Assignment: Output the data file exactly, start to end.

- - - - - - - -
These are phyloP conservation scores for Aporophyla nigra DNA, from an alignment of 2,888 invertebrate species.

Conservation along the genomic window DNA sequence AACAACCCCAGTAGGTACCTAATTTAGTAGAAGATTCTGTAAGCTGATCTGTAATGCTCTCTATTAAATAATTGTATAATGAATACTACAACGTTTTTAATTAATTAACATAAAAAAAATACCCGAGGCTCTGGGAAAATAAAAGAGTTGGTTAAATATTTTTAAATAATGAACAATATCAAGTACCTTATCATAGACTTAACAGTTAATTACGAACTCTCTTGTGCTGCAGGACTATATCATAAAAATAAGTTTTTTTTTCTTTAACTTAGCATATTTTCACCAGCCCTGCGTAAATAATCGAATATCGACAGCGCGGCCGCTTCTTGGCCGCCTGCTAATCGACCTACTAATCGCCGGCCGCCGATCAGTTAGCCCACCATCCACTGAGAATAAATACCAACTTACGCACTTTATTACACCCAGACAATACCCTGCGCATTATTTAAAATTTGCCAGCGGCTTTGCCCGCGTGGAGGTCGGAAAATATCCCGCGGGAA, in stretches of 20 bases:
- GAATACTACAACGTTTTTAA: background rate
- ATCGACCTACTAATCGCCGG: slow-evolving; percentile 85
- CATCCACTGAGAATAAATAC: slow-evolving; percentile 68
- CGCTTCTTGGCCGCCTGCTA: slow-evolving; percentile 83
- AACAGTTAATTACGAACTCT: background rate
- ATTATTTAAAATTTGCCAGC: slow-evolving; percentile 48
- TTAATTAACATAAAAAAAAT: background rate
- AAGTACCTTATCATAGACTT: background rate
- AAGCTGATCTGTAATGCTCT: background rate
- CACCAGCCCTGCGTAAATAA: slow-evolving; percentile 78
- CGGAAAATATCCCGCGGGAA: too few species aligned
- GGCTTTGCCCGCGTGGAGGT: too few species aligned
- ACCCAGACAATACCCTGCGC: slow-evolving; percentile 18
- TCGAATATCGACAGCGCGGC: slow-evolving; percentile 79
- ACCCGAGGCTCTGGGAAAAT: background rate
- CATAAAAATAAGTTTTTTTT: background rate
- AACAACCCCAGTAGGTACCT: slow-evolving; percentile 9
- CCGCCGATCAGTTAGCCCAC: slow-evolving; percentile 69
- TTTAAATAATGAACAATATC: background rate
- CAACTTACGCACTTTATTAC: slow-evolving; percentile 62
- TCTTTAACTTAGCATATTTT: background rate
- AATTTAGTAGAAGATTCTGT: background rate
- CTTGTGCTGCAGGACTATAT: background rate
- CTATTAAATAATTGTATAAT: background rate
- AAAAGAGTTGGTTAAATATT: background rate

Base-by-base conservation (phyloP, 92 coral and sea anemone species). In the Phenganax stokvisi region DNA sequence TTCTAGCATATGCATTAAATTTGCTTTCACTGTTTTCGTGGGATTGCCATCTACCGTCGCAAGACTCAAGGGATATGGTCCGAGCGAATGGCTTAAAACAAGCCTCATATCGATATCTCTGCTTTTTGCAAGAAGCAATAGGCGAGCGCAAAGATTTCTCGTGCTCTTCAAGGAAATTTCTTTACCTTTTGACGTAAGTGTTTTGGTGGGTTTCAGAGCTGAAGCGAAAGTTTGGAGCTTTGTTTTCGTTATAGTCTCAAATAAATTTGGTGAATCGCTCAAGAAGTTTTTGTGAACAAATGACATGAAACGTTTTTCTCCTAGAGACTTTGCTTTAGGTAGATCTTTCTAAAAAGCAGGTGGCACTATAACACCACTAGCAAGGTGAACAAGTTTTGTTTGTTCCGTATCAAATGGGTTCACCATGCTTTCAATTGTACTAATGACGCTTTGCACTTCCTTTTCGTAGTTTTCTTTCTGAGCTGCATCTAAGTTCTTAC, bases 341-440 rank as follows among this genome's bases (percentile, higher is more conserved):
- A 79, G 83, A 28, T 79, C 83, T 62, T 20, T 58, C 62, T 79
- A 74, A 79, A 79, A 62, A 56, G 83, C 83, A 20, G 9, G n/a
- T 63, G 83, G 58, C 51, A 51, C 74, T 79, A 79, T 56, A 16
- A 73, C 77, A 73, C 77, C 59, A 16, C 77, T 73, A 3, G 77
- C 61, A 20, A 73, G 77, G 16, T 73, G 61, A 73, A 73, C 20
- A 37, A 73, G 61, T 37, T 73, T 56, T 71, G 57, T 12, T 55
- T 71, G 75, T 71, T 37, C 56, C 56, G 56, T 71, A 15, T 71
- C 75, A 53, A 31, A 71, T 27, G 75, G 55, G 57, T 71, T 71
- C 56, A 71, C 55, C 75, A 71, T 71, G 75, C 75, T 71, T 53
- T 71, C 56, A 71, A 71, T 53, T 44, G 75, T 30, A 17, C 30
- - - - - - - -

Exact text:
These are phyloP conservation scores for Aporophyla nigra DNA, from an alignment of 2,888 invertebrate species.

Conservation along the genomic window DNA sequence AACAACCCCAGTAGGTACCTAATTTAGTAGAAGATTCTGTAAGCTGATCTGTAATGCTCTCTATTAAATAATTGTATAATGAATACTACAACGTTTTTAATTAATTAACATAAAAAAAATACCCGAGGCTCTGGGAAAATAAAAGAGTTGGTTAAATATTTTTAAATAATGAACAATATCAAGTACCTTATCATAGACTTAACAGTTAATTACGAACTCTCTTGTGCTGCAGGACTATATCATAAAAATAAGTTTTTTTTTCTTTAACTTAGCATATTTTCACCAGCCCTGCGTAAATAATCGAATATCGACAGCGCGGCCGCTTCTTGGCCGCCTGCTAATCGACCTACTAATCGCCGGCCGCCGATCAGTTAGCCCACCATCCACTGAGAATAAATACCAACTTACGCACTTTATTACACCCAGACAATACCCTGCGCATTATTTAAAATTTGCCAGCGGCTTTGCCCGCGTGGAGGTCGGAAAATATCCCGCGGGAA, in stretches of 20 bases:
- GAATACTACAACGTTTTTAA: background rate
- ATCGACCTACTAATCGCCGG: slow-evolving; percentile 85
- CATCCACTGAGAATAAATAC: slow-evolving; percentile 68
- CGCTTCTTGGCCGCCTGCTA: slow-evolving; percentile 83
- AACAGTTAATTACGAACTCT: background rate
- ATTATTTAAAATTTGCCAGC: slow-evolving; percentile 48
- TTAATTAACATAAAAAAAAT: background rate
- AAGTACCTTATCATAGACTT: background rate
- AAGCTGATCTGTAATGCTCT: background rate
- CACCAGCCCTGCGTAAATAA: slow-evolving; percentile 78
- CGGAAAATATCCCGCGGGAA: too few species aligned
- GGCTTTGCCCGCGTGGAGGT: too few species aligned
- ACCCAGACAATACCCTGCGC: slow-evolving; percentile 18
- TCGAATATCGACAGCGCGGC: slow-evolving; percentile 79
- ACCCGAGGCTCTGGGAAAAT: background rate
- CATAAAAATAAGTTTTTTTT: background rate
- AACAACCCCAGTAGGTACCT: slow-evolving; percentile 9
- CCGCCGATCAGTTAGCCCAC: slow-evolving; percentile 69
- TTTAAATAATGAACAATATC: background rate
- CAACTTACGCACTTTATTAC: slow-evolving; percentile 62
- TCTTTAACTTAGCATATTTT: background rate
- AATTTAGTAGAAGATTCTGT: background rate
- CTTGTGCTGCAGGACTATAT: background rate
- CTATTAAATAATTGTATAAT: background rate
- AAAAGAGTTGGTTAAATATT: background rate

Base-by-base conservation (phyloP, 92 coral and sea anemone species). In the Phenganax stokvisi region DNA sequence TTCTAGCATATGCATTAAATTTGCTTTCACTGTTTTCGTGGGATTGCCATCTACCGTCGCAAGACTCAAGGGATATGGTCCGAGCGAATGGCTTAAAACAAGCCTCATATCGATATCTCTGCTTTTTGCAAGAAGCAATAGGCGAGCGCAAAGATTTCTCGTGCTCTTCAAGGAAATTTCTTTACCTTTTGACGTAAGTGTTTTGGTGGGTTTCAGAGCTGAAGCGAAAGTTTGGAGCTTTGTTTTCGTTATAGTCTCAAATAAATTTGGTGAATCGCTCAAGAAGTTTTTGTGAACAAATGACATGAAACGTTTTTCTCCTAGAGACTTTGCTTTAGGTAGATCTTTCTAAAAAGCAGGTGGCACTATAACACCACTAGCAAGGTGAACAAGTTTTGTTTGTTCCGTATCAAATGGGTTCACCATGCTTTCAATTGTACTAATGACGCTTTGCACTTCCTTTTCGTAGTTTTCTTTCTGAGCTGCATCTAAGTTCTTAC, bases 341-440 rank as follows among this genome's bases (percentile, higher is more conserved):
- A 79, G 83, A 28, T 79, C 83, T 62, T 20, T 58, C 62, T 79
- A 74, A 79, A 79, A 62, A 56, G 83, C 83, A 20, G 9, G n/a
- T 63, G 83, G 58, C 51, A 51, C 74, T 79, A 79, T 56, A 16
- A 73, C 77, A 73, C 77, C 59, A 16, C 77, T 73, A 3, G 77
- C 61, A 20, A 73, G 77, G 16, T 73, G 61, A 73, A 73, C 20
- A 37, A 73, G 61, T 37, T 73, T 56, T 71, G 57, T 12, T 55
- T 71, G 75, T 71, T 37, C 56, C 56, G 56, T 71, A 15, T 71
- C 75, A 53, A 31, A 71, T 27, G 75, G 55, G 57, T 71, T 71
- C 56, A 71, C 55, C 75, A 71, T 71, G 75, C 75, T 71, T 53
- T 71, C 56, A 71, A 71, T 53, T 44, G 75, T 30, A 17, C 30